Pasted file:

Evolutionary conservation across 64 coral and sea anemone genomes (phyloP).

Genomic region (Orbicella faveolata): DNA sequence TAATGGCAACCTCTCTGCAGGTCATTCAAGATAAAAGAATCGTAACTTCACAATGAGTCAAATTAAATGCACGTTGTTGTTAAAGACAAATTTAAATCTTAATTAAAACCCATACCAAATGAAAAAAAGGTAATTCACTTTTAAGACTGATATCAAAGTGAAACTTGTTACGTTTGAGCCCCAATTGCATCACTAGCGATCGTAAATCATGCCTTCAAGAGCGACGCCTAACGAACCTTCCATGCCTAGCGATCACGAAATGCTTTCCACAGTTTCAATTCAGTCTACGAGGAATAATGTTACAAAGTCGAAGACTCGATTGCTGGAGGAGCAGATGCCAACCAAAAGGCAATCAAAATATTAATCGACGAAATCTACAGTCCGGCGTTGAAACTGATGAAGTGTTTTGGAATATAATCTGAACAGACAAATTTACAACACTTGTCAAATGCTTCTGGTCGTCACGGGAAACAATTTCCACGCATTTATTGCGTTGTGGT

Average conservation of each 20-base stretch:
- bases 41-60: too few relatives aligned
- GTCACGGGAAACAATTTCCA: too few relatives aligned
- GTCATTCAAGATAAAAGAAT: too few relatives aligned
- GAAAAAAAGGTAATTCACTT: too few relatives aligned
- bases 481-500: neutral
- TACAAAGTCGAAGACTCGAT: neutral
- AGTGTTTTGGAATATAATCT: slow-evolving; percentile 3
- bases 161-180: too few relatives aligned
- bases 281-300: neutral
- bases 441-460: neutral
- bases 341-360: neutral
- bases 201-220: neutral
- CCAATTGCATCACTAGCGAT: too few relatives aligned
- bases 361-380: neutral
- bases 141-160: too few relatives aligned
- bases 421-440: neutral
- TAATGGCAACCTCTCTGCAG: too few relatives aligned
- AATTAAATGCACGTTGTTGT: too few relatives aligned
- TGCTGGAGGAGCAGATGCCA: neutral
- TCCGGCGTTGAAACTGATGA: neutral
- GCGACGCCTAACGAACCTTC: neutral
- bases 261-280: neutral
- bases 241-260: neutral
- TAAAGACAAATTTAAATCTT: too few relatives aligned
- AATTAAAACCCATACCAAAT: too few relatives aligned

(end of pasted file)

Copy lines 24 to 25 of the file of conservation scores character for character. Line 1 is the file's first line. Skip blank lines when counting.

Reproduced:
- GCGACGCCTAACGAACCTTC: neutral
- bases 261-280: neutral